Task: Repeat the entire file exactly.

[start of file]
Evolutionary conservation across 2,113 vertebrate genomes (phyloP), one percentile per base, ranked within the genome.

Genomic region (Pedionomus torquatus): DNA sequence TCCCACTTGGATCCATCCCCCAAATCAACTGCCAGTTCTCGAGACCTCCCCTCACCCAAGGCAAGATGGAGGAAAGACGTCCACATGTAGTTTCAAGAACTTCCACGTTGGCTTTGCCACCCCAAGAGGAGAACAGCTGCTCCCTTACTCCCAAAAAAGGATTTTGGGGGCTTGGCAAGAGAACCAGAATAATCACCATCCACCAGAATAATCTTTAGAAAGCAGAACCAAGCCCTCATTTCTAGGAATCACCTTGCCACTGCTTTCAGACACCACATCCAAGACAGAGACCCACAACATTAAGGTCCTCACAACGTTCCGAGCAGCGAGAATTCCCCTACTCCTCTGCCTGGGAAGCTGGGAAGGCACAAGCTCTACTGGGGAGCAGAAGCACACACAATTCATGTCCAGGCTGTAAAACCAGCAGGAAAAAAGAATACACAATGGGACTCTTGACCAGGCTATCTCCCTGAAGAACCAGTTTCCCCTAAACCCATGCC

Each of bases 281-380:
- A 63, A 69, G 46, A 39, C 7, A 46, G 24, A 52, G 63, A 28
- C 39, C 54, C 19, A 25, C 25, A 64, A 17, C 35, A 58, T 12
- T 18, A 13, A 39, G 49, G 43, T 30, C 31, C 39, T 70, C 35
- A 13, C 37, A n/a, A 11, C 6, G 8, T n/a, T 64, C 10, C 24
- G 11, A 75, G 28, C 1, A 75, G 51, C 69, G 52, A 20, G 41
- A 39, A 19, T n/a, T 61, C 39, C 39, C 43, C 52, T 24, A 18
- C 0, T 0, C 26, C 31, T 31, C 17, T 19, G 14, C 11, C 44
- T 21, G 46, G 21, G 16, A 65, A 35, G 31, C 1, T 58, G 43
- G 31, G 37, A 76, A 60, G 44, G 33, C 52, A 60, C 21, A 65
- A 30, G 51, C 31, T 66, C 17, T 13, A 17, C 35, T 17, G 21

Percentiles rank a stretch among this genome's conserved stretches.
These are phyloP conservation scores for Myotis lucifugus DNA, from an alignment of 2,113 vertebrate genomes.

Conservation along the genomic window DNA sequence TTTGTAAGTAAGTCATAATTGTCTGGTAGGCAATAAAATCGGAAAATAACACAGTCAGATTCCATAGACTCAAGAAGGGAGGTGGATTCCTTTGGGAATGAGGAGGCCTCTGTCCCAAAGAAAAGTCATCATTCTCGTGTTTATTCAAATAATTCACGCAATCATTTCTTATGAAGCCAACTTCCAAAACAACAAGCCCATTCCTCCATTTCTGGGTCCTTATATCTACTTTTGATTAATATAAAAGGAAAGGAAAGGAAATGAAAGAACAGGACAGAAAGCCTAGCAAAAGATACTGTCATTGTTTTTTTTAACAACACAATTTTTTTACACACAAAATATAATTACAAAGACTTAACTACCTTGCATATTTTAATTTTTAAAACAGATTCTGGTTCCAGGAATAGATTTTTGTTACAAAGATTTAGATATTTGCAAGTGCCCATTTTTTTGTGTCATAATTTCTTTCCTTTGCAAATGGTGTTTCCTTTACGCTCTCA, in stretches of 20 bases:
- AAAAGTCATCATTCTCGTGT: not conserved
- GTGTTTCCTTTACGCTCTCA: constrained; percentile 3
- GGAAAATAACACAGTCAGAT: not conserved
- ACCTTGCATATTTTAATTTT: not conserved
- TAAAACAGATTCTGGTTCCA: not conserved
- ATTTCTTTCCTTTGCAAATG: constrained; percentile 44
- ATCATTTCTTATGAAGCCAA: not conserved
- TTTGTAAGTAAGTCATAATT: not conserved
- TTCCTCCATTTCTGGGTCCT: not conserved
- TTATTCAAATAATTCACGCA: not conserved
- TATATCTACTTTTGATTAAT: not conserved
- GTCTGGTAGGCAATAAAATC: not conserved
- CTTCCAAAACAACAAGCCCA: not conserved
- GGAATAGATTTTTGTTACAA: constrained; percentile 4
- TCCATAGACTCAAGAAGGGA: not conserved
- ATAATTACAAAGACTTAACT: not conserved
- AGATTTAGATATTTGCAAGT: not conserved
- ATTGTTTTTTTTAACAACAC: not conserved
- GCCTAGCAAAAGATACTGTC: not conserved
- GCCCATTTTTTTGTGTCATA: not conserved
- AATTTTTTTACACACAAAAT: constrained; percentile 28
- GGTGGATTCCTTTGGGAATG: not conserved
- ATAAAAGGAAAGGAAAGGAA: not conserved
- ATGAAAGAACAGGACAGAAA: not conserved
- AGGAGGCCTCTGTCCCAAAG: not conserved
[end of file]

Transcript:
Evolutionary conservation across 2,113 vertebrate genomes (phyloP), one percentile per base, ranked within the genome.

Genomic region (Pedionomus torquatus): DNA sequence TCCCACTTGGATCCATCCCCCAAATCAACTGCCAGTTCTCGAGACCTCCCCTCACCCAAGGCAAGATGGAGGAAAGACGTCCACATGTAGTTTCAAGAACTTCCACGTTGGCTTTGCCACCCCAAGAGGAGAACAGCTGCTCCCTTACTCCCAAAAAAGGATTTTGGGGGCTTGGCAAGAGAACCAGAATAATCACCATCCACCAGAATAATCTTTAGAAAGCAGAACCAAGCCCTCATTTCTAGGAATCACCTTGCCACTGCTTTCAGACACCACATCCAAGACAGAGACCCACAACATTAAGGTCCTCACAACGTTCCGAGCAGCGAGAATTCCCCTACTCCTCTGCCTGGGAAGCTGGGAAGGCACAAGCTCTACTGGGGAGCAGAAGCACACACAATTCATGTCCAGGCTGTAAAACCAGCAGGAAAAAAGAATACACAATGGGACTCTTGACCAGGCTATCTCCCTGAAGAACCAGTTTCCCCTAAACCCATGCC

Each of bases 281-380:
- A 63, A 69, G 46, A 39, C 7, A 46, G 24, A 52, G 63, A 28
- C 39, C 54, C 19, A 25, C 25, A 64, A 17, C 35, A 58, T 12
- T 18, A 13, A 39, G 49, G 43, T 30, C 31, C 39, T 70, C 35
- A 13, C 37, A n/a, A 11, C 6, G 8, T n/a, T 64, C 10, C 24
- G 11, A 75, G 28, C 1, A 75, G 51, C 69, G 52, A 20, G 41
- A 39, A 19, T n/a, T 61, C 39, C 39, C 43, C 52, T 24, A 18
- C 0, T 0, C 26, C 31, T 31, C 17, T 19, G 14, C 11, C 44
- T 21, G 46, G 21, G 16, A 65, A 35, G 31, C 1, T 58, G 43
- G 31, G 37, A 76, A 60, G 44, G 33, C 52, A 60, C 21, A 65
- A 30, G 51, C 31, T 66, C 17, T 13, A 17, C 35, T 17, G 21

Percentiles rank a stretch among this genome's conserved stretches.
These are phyloP conservation scores for Myotis lucifugus DNA, from an alignment of 2,113 vertebrate genomes.

Conservation along the genomic window DNA sequence TTTGTAAGTAAGTCATAATTGTCTGGTAGGCAATAAAATCGGAAAATAACACAGTCAGATTCCATAGACTCAAGAAGGGAGGTGGATTCCTTTGGGAATGAGGAGGCCTCTGTCCCAAAGAAAAGTCATCATTCTCGTGTTTATTCAAATAATTCACGCAATCATTTCTTATGAAGCCAACTTCCAAAACAACAAGCCCATTCCTCCATTTCTGGGTCCTTATATCTACTTTTGATTAATATAAAAGGAAAGGAAAGGAAATGAAAGAACAGGACAGAAAGCCTAGCAAAAGATACTGTCATTGTTTTTTTTAACAACACAATTTTTTTACACACAAAATATAATTACAAAGACTTAACTACCTTGCATATTTTAATTTTTAAAACAGATTCTGGTTCCAGGAATAGATTTTTGTTACAAAGATTTAGATATTTGCAAGTGCCCATTTTTTTGTGTCATAATTTCTTTCCTTTGCAAATGGTGTTTCCTTTACGCTCTCA, in stretches of 20 bases:
- AAAAGTCATCATTCTCGTGT: not conserved
- GTGTTTCCTTTACGCTCTCA: constrained; percentile 3
- GGAAAATAACACAGTCAGAT: not conserved
- ACCTTGCATATTTTAATTTT: not conserved
- TAAAACAGATTCTGGTTCCA: not conserved
- ATTTCTTTCCTTTGCAAATG: constrained; percentile 44
- ATCATTTCTTATGAAGCCAA: not conserved
- TTTGTAAGTAAGTCATAATT: not conserved
- TTCCTCCATTTCTGGGTCCT: not conserved
- TTATTCAAATAATTCACGCA: not conserved
- TATATCTACTTTTGATTAAT: not conserved
- GTCTGGTAGGCAATAAAATC: not conserved
- CTTCCAAAACAACAAGCCCA: not conserved
- GGAATAGATTTTTGTTACAA: constrained; percentile 4
- TCCATAGACTCAAGAAGGGA: not conserved
- ATAATTACAAAGACTTAACT: not conserved
- AGATTTAGATATTTGCAAGT: not conserved
- ATTGTTTTTTTTAACAACAC: not conserved
- GCCTAGCAAAAGATACTGTC: not conserved
- GCCCATTTTTTTGTGTCATA: not conserved
- AATTTTTTTACACACAAAAT: constrained; percentile 28
- GGTGGATTCCTTTGGGAATG: not conserved
- ATAAAAGGAAAGGAAAGGAA: not conserved
- ATGAAAGAACAGGACAGAAA: not conserved
- AGGAGGCCTCTGTCCCAAAG: not conserved